Ok, it is the 4th of July in America so why shouldn't I participate in a little celebration. (Don't worry, I'll keep this short.) We've been TiVoing The Revolution on The History Channel and really enjoying watching it. One of the episodes featured the military campaign of 1776....


It got me a little misty-eyed and I couldn't go to bed until it ended (even if I did how the war turned out). You see, in the span of about 45 days, George Washington and the Continental Army rise from the dead -- two forts in NYC/NJ had fallen -- to win the 1st Battle of Trenton, preserving the Army and our independence.
The British and Washington knew how important the Continental Army was to our independence, and without it we'd go crawling back to Great Britain. Sure, the Declaration of Independence announced to the world about our birth as a country, but it is Washington and the Army that delivered it.
In mid-November 1776, Washington loses New York by suffering a terrible defeat at Fort Washington, losing almost 3,000 troops. A few days later, Fort Lee falls to the same British Army of regulars and Hessians, giving them the key to the lower part of the Hudson River and NYC (you do remember how important rivers were for travel and communication).
Washington and what's left of the Continental Army retreat all the way down through NJ to PA. British General Howe doesn't pursue because, as the History Channel puts it, "Convinced that the Americans were thoroughly beaten and that the Continental Congress would sue for peace, Howe did not pursue Washington, but merely established several outposts in New Jersey and settled down in winter quarters to wait for spring." Total defeat of the Army and the surrender of the new nation seemed within reach. But Howe underestimated Washington's resolve and his ability to keep the end goal in sight.
As any American school girl knows, George Washington and the ragtag group of men and boys that formed the Continental Army re-crossed the Delaware River on Christmas Day 1776, not even 45 days after the defeat of NYC, and surprised the Hessians in Trenton. The British lost almost 1,000 men and the overwhelming victory proves to the Continental Congress that the army can defeat British regulars and increased re-enlistments.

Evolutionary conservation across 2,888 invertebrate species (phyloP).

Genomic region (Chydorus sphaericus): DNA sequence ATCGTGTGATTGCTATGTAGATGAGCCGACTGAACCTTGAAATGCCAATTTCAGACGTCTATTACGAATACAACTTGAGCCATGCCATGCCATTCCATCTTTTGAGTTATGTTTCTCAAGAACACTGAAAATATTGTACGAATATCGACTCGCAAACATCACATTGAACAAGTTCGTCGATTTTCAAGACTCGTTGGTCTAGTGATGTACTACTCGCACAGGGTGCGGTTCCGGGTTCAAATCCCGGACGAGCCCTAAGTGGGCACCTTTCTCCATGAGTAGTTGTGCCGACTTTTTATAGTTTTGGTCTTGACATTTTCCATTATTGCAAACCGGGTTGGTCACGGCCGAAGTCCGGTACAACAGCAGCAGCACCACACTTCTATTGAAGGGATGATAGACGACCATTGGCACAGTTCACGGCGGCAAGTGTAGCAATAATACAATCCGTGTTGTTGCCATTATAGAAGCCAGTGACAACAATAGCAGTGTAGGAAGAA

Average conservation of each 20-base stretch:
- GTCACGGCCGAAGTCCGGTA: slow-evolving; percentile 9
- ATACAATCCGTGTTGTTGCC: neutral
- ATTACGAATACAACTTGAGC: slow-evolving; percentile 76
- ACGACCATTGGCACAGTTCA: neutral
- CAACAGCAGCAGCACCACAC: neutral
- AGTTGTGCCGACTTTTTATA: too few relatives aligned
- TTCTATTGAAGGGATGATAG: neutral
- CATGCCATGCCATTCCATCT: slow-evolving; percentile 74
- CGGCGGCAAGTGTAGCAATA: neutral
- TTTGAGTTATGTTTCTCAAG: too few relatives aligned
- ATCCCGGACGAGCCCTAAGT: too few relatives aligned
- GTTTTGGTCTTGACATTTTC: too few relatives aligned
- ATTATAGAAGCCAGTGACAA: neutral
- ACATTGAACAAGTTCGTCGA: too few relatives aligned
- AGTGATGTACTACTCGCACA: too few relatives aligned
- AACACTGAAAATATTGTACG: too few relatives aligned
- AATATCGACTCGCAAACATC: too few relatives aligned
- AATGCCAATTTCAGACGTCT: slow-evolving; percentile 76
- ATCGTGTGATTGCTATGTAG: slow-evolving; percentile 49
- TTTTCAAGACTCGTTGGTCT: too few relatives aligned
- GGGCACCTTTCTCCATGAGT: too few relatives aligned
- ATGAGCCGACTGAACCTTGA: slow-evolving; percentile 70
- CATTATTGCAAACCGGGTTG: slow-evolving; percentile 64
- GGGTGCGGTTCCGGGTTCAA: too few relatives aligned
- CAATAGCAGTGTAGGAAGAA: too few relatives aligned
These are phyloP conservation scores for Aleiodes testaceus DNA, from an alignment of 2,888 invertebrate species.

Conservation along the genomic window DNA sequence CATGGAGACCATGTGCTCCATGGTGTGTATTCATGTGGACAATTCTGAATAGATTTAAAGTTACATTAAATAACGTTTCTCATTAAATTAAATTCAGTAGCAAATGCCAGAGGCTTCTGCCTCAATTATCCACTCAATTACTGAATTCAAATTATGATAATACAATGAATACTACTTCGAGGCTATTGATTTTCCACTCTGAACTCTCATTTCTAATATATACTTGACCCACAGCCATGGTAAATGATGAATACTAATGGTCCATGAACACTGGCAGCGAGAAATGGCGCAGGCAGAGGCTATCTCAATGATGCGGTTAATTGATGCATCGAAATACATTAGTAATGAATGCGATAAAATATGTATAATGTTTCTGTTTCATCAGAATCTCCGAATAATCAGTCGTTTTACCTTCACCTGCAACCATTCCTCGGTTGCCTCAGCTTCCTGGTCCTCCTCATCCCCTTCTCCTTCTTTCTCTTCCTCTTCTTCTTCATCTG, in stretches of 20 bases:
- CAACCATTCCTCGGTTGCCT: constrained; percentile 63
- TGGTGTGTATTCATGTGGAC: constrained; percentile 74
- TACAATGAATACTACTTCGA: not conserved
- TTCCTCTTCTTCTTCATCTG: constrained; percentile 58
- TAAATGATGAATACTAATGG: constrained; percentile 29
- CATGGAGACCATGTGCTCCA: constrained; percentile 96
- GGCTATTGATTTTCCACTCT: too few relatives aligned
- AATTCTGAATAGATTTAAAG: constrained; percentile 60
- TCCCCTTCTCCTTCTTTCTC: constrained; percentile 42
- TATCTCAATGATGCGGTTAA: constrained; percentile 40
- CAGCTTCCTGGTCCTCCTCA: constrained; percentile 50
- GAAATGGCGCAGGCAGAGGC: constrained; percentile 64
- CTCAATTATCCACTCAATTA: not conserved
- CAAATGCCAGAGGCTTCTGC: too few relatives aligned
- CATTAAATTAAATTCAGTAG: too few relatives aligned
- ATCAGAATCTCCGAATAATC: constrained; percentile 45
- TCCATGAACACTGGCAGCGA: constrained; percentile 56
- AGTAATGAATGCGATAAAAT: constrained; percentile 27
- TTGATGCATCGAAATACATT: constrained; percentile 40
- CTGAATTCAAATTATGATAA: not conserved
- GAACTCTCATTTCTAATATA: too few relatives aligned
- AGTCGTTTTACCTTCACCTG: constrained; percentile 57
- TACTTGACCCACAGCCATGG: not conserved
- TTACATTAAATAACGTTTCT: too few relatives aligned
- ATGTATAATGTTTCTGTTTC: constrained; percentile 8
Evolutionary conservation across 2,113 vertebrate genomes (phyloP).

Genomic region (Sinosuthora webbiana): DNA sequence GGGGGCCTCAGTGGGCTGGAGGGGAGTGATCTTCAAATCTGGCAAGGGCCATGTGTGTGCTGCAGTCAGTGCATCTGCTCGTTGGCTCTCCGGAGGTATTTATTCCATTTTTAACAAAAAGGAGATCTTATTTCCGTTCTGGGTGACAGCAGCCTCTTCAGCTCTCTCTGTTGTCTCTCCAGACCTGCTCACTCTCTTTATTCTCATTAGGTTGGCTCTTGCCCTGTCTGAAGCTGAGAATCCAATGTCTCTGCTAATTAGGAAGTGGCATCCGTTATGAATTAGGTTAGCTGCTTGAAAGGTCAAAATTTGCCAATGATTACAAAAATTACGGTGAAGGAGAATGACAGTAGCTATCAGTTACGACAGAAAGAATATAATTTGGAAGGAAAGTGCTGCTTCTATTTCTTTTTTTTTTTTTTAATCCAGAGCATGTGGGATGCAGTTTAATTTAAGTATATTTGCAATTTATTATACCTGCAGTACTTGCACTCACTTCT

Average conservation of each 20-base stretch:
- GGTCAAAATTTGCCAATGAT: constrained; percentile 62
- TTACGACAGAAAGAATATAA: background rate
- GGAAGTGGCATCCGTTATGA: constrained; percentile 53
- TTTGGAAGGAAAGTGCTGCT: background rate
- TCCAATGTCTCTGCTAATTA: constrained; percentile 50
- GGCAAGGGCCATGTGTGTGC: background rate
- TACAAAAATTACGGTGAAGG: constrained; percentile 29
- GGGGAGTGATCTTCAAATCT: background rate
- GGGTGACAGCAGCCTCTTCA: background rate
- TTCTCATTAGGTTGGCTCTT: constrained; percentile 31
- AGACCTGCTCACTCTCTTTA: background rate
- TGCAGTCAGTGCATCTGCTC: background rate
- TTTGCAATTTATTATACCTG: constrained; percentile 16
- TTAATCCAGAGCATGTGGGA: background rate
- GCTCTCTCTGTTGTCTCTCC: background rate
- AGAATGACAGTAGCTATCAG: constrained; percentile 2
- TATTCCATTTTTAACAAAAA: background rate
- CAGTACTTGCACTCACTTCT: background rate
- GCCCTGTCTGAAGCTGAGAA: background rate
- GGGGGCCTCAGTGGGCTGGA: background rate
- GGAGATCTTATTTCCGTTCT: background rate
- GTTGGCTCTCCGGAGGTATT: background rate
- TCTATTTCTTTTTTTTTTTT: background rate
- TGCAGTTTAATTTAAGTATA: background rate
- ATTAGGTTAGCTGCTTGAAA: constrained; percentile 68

George Washington kept the Declaration of Independence from becoming just another piece of paper by keeping his eye on the end game. Even after suffering a terrible defeat, Washington was still able to shift tactics and bring home a victory.
How many of us in our jobs, when a project goes wrong, could use this leadership lesson to keep our eyes on the end goal and fix a strategy when something does not go according to plan? How about if you are in a dead-end job and you are stuck for just a little while longer?
Or, as my friend Frank B. says, "when god gives you lemons, make some lemonade." That's exactly what Washington did in a span of 45 days to make sure the newly formed country saw its first birthday. And oh how that lemonade tastes with a couple of hot-dogs and fireworks.
PardonMyFrench,
Eric

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ABOUT THE AUTHOR

Eric Frenchman is an online marketing and advertising consultant located in the Great State of New Jersey and Chief Internet Strategist for the online political agency Connell Donatelli Inc. Since 1998, Eric has managed multi-million dollar online advertising and CRM campaigns for AT&T, DLJdirect, Harrisdirect, and BMO Investorline and is a recognized expert in online marketing and advertising techniques. In 2005, Harrisdirect was ranked as the 17th largest online advertiser in the US and in 2003 was recognized as Best Financial Advertiser. Eric Frenchman's marketing blog is located here: http://www.ericfrenchman.com